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The wireless industry has long hoped that the arrival of 5G-enabled devices, including Apple Inc.’s flagship iPhone, will fuel a massive upgrade cycle.
But the buying spree could be less dramatic than originally expected, AT&T Inc. Chief Executive Officer John Stankey said in an interview Tuesday. Given the pandemic-hobbled economy — and the fact that many customers won’t immediately see a big jump in service speed — shoppers may take it slow embracing new models.
Photographer: Andrew Harrer/Bloomberg
It will still be a healthy holiday season for the industry, he said, just not the wished-for blowout.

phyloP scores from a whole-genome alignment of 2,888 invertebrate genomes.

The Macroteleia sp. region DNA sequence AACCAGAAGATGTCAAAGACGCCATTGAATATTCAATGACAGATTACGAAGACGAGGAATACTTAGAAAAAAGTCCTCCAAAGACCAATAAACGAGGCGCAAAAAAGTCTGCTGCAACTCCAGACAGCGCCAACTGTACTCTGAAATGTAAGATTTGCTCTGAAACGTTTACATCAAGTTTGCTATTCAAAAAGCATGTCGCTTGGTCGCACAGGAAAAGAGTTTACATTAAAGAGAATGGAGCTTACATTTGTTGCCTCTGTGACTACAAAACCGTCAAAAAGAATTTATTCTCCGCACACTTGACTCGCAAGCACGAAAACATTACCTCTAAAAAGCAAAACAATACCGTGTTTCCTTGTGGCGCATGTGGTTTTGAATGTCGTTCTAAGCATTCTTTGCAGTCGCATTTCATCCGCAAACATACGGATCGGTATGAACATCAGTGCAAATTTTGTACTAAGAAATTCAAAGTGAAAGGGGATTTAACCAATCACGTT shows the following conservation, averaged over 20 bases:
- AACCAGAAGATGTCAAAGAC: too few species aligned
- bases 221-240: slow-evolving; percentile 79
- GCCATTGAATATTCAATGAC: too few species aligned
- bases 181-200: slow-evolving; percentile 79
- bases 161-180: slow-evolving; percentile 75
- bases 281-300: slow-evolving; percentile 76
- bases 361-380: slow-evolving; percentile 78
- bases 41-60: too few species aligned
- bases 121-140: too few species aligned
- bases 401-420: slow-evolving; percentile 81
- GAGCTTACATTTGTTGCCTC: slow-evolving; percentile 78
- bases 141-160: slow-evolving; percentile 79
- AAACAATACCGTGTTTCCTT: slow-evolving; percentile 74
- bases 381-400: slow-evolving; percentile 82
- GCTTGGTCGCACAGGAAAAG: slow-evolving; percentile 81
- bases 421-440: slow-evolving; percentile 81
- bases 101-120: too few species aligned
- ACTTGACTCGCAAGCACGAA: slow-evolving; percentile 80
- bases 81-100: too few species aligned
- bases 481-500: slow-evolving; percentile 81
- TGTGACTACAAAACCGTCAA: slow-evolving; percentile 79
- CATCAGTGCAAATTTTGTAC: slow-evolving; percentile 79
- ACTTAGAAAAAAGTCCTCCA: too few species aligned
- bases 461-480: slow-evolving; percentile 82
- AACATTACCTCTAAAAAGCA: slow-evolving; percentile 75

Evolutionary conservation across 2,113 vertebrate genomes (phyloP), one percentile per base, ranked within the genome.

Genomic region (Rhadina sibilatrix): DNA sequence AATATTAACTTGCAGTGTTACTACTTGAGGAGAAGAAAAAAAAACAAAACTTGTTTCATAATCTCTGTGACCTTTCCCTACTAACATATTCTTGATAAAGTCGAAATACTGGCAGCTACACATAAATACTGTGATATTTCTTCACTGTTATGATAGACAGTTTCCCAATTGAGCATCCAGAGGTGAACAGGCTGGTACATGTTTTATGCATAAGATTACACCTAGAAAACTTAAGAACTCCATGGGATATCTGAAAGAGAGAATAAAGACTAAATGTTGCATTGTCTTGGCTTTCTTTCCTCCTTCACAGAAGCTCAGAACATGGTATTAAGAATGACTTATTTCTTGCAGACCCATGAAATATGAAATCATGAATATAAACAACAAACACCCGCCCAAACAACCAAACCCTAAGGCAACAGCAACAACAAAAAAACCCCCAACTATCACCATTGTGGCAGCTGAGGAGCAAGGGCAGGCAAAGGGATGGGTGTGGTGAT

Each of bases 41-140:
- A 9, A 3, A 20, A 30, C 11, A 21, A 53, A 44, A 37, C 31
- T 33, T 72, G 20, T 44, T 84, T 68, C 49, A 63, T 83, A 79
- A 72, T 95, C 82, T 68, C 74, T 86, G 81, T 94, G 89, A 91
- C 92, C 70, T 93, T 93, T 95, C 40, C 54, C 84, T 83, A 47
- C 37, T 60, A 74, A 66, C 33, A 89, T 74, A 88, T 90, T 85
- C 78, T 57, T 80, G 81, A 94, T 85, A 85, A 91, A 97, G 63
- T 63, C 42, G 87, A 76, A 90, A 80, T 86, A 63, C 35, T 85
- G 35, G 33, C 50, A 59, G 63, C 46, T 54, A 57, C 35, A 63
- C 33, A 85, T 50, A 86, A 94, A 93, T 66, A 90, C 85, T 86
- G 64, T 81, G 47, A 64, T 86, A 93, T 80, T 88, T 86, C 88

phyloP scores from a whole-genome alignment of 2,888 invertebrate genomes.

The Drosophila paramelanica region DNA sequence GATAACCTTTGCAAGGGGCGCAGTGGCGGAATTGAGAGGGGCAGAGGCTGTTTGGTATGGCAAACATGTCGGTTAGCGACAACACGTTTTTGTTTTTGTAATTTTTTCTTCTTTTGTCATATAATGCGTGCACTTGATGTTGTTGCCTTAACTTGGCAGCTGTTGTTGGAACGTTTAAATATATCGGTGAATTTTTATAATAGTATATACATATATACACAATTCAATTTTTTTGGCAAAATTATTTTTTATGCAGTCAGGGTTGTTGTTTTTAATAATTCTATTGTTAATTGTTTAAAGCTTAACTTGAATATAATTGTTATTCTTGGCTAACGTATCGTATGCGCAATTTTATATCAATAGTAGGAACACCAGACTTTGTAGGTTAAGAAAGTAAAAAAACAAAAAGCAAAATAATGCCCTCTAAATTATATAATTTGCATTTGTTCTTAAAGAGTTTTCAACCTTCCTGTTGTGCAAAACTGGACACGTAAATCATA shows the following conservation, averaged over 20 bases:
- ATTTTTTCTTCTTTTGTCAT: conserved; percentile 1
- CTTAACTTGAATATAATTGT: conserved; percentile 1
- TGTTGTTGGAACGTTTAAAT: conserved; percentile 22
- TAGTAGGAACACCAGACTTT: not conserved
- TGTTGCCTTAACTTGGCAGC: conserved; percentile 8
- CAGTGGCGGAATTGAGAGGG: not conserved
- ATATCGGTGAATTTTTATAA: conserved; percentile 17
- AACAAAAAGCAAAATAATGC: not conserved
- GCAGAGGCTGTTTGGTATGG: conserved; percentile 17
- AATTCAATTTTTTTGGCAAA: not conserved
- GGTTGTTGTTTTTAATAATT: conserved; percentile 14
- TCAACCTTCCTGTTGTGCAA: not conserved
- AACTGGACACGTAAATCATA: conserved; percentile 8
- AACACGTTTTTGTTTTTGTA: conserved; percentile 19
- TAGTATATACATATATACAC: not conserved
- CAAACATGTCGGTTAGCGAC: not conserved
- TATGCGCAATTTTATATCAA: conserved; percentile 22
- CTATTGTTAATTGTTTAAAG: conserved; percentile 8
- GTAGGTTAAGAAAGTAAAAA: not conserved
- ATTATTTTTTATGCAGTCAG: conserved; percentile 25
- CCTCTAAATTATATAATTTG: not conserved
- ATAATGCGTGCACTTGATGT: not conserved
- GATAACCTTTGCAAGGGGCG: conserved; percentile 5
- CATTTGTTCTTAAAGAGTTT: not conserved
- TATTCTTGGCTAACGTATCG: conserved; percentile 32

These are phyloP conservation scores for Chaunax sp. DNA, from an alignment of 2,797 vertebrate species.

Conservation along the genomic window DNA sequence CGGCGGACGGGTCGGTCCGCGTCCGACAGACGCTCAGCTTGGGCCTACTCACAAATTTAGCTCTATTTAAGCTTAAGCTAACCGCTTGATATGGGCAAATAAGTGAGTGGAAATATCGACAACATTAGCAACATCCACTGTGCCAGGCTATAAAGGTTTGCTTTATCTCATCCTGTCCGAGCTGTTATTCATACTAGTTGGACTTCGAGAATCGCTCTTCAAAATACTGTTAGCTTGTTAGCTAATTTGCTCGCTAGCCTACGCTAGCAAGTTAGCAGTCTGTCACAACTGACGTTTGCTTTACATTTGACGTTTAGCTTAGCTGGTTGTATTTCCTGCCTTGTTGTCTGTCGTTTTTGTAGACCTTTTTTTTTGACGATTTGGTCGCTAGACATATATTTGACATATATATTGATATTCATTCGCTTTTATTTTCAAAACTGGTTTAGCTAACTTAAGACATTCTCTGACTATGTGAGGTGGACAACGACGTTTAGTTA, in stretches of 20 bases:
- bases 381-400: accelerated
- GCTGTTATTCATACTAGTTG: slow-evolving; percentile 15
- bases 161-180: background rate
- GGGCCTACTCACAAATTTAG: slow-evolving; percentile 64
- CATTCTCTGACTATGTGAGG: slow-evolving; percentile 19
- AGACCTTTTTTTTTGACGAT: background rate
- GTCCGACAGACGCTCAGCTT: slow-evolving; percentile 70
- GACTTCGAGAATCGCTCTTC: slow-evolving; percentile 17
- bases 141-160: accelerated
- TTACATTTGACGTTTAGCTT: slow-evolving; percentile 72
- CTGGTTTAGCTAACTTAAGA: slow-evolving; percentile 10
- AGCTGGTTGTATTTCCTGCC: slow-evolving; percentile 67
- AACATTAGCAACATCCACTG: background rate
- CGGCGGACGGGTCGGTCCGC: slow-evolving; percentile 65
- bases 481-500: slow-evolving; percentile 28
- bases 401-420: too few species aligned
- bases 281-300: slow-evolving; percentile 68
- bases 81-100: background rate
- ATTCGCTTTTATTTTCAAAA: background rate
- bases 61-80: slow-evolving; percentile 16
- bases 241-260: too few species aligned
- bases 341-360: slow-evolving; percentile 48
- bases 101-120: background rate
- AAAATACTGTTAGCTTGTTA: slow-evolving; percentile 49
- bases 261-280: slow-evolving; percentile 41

“We aren’t in the best of economic times,” said Stankey, who took the reins at AT&T in July.
The 5G iPhone, due this fall, is generally good news for AT&T — especially since its subscribers use Apple phones at higher rates than average. Still, they may take some persuading.
Peer pressure could help, Stankey said. Consumers could be egged on by a “pack mentality” after the phone debuts, he said: When one person gets it, others will see “this nice new shiny object and say, ‘I need it, too.’”
Stankey ranks 5G service among the top three priorities for the company, along with fiber-optic connections and digital or software-based video.
Wireless carriers are spending billions of dollars to blanket the country with 5G coverage, promising faster speeds for both consumers and businesses. The question is how long it will take average consumers to notice, even if they have new phones.
Initially, the service will be stronger in dense urban areas. You’ll only get what Stankey calls the “Holy cow! 5G” in some places; others will just get “incremental improvement 5G,” he said. “There’s really two flavors.”
Published on September 16, 2020, 7:46 AM EDT
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